Marymount College alumnae, numbering 9,700, will “always be valued as part of the worldwide Fordham alumni family,” Father McShane said, “and, we hope the alumnae will continue to consider Fordham University their home.”
Programming that keeps the graduates of the College in touch with their sister alumnae and incorporates them further into the Fordham community will continue with the guidance of the Marymount College Alumnae Board of Directors.
The Marymount College endowment, which is currently valued at $6.05 million, will continue faithfully to be administered. The University will maintain a strong interest in applying the endowment to assist women students who demonstrate financial need.
The decision to phase out operations at Marymount College will not result in the immediate loss of jobs. Before operations cease in June 2007, those holding staff positions that are no longer required will have the opportunity to apply for other jobs at the University. Career counseling and out-placement services will also be provided. The University will work closely with the American Association of University Professors to address the needs of the Marymount faculty they represent.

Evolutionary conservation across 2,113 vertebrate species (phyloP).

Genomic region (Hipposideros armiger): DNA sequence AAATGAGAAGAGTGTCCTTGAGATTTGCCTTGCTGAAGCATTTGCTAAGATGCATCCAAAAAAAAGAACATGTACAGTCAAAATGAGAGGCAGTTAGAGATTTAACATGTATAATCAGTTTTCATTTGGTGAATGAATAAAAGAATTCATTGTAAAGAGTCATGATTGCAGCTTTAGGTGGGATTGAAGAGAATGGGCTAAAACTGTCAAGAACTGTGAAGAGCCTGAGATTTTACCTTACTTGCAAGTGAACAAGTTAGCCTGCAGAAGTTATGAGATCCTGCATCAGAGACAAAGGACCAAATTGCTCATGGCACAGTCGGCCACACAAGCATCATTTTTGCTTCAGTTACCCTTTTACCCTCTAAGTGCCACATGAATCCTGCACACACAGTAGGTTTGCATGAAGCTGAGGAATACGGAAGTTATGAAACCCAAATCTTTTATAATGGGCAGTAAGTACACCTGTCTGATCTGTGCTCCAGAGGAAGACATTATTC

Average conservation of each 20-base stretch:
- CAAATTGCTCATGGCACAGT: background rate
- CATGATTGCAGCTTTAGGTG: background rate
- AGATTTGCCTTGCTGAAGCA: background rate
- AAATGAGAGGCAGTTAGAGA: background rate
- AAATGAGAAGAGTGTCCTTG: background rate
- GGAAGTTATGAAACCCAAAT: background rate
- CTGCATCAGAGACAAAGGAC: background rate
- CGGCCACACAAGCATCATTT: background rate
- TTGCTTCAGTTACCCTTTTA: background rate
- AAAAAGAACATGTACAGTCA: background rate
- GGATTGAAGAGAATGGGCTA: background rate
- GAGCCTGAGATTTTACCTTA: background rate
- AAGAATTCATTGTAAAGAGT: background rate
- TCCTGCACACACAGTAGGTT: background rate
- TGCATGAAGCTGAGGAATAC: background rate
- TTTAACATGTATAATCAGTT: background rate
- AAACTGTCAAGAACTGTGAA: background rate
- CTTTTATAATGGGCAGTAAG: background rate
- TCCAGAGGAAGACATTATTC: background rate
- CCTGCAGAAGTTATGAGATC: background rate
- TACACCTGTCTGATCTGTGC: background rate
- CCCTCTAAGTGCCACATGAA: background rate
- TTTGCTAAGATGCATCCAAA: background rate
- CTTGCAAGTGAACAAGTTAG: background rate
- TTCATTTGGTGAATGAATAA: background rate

Addressing the Westchester community, Tognino said, “We want to assure our neighbors that access to public lectures, our adult education program and recreational facilities will be unchanged.”
Marymount College of Fordham University in Tarrytown, N.Y., is independent of other schools bearing the Marymount name.
Founded in 1841, Fordham is the Jesuit University of New York, offering exceptional education distinguished by the Jesuit tradition to approximately 15,800 students in its five undergraduate colleges and its six graduate and professional schools. It has residential campuses in the Bronx, Manhattan and Tarrytown, and the Louis Calder Center Biological Field Station in Armonk, N.Y.